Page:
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February 8, 2017
Through a new program at Piedmont Technical College called MODELS Academy, the college is taking action to address a problem of national proportions.
“There continues to be a crisis among African American males in education,” said Steve Coleman, director of Genesis Initiatives.
In the U.S., more than two-thirds of African American men who start college do not graduate within six years, which is the lowest college completion rate among both sexes and all racial/ethnic groups in higher education.
Based on the previous success of the Project Genesis initiative at Piedmont Technical College, the idea for MODELS Academy was born.
“Our work with Project Genesis proved to be very successful with a large group of African American men on campus at PTC,” Coleman said. “I saw how that consistent interaction made a difference in their academic lives, their social lives and their existence here at our college. I thought that work would translate to a community initiative focused on early intervention and mentoring.”
MODELS (Men Of Distinction, Elite Leaders and community Servants) Academy was based on several organizations around the country including Call Me MISTER, and 100 Black Men.
“The MODELS Academy program is something that was established right here in Greenwood County,” said Coleman. “As an African-American male who has been blessed with success, it is my duty to be active in the African-American community and to help address some of the issues.”
The program is targeted to young men in grades 8-12 who have already exhibited potential. Currently, 53 students are participating in the program from Abbeville, Greenwood and Newberry counties. Students are recommended by guidance counselors or community members. Coleman said the students they want to help are those who have already proven potential that often fall through the cracks.
“We want to give this opportunity to a young man who maybe can’t make one out of 1000 jump shots, but he’s doing well academically and socially,” said Coleman. “He’s got the potential to make a difference and he should be as exalted in the community as the guy who scores 30 points a night.”
The students in the program meet weekly with a planned curriculum that covers social and academic concerns. They are required to read, study African-American history, participate in debates to hone their critical thinking and oratory skills and discuss current events. The students are also required to participate in community service projects. Most of the goals of the program are based on The 5 Wells of Leadership from Morehouse College.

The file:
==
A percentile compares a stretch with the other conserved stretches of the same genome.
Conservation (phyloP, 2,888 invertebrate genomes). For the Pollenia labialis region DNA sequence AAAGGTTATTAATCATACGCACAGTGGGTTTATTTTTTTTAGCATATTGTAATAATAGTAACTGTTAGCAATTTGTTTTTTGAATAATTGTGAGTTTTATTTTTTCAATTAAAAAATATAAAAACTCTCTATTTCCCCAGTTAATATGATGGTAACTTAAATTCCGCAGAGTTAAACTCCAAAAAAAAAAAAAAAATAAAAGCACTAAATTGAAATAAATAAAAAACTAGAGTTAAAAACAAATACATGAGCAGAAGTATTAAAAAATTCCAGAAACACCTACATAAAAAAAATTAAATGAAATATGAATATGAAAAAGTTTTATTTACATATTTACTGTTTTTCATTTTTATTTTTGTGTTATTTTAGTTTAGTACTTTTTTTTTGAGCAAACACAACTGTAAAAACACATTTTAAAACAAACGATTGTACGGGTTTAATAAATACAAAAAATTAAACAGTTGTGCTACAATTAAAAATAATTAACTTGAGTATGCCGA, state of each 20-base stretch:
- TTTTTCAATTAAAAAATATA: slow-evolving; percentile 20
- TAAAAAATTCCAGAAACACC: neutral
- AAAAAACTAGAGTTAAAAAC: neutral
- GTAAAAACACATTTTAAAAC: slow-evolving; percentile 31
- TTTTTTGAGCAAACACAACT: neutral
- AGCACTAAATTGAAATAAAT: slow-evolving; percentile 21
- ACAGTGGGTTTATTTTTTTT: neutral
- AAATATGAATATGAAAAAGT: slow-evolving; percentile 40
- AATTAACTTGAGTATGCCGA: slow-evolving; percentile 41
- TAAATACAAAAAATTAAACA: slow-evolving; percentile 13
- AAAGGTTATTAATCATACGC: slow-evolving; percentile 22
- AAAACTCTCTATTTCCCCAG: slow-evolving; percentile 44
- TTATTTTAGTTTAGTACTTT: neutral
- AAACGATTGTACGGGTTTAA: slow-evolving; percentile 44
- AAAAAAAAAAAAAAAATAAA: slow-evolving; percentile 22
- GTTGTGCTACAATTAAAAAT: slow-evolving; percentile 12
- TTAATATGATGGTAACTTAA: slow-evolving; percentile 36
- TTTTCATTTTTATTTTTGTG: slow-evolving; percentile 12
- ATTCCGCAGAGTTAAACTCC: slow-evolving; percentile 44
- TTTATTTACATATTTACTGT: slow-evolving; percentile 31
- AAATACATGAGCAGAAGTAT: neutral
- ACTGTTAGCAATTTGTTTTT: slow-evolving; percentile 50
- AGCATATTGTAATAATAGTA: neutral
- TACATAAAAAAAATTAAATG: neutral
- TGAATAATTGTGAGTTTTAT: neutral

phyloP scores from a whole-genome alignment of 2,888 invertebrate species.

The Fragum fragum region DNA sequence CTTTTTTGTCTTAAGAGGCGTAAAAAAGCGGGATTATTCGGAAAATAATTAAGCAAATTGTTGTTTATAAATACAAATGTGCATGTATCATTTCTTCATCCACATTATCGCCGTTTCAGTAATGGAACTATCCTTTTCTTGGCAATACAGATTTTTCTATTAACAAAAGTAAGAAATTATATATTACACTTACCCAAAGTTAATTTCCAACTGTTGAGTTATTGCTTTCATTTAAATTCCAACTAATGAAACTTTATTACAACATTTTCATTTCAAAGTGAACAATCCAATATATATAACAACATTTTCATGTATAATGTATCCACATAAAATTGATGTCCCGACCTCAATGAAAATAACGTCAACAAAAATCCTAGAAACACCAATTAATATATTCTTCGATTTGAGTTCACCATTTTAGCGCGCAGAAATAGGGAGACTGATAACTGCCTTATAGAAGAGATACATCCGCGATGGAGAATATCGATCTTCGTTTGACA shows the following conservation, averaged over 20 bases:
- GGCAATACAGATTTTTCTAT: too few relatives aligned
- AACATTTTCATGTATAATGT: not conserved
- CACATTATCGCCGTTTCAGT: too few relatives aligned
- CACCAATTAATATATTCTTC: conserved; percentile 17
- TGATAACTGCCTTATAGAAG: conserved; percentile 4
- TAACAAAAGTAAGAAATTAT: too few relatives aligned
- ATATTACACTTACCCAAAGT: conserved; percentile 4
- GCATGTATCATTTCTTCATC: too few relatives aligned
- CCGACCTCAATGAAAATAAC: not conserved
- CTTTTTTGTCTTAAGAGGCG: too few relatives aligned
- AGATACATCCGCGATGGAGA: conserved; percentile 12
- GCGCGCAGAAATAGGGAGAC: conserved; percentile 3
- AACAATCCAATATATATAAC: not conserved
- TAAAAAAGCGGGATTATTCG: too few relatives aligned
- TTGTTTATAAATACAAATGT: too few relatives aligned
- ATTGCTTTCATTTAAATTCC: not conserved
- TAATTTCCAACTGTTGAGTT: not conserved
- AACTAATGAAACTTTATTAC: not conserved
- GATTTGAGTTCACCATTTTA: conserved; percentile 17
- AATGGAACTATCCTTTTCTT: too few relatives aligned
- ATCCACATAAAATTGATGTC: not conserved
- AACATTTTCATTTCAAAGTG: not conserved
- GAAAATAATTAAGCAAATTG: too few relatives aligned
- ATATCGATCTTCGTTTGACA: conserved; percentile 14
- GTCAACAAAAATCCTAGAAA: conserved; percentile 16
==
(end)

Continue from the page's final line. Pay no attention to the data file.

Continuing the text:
“The tenets of the five wells are they want them to be well-read, well-traveled, well-spoken, well-dressed and well-balanced,” said Coleman. “Those are the principles we employ to try to mold well-rounded young men.”
Coleman says his ultimate goal is to prepare these young men by showing them all of the opportunities that are available to them with an emphasis on the educational possibilities.
MODELS Academy joins a robust set of support programs at Piedmont Technical College for students from a diverse set of backgrounds. Other special populations served include veterans, first generation college students, and adults returning to the workforce or changing careers, among other groups.
“Piedmont Technical College serves an extremely diverse range of students, and we’re committed to providing people from all walks of life the tools they need to enjoy the benefits a college education can provide.” said Dr. Ray Brooks, president of PTC. “We think MODELS Academy is going to make a huge difference for these young men, and we look forward to seeing them succeed.”
For more information on MODELS Academy, contact Coleman at (864) 941-8603 or firstname.lastname@example.org.
Photo Caption: Steve Coleman, right, director of Genesis Initiatives, addresses students in the MODELS Academy. The program is targeted to young men in grades 8-12 who have already exhibited potential in order to prepare them for the future and encourage them continue their education.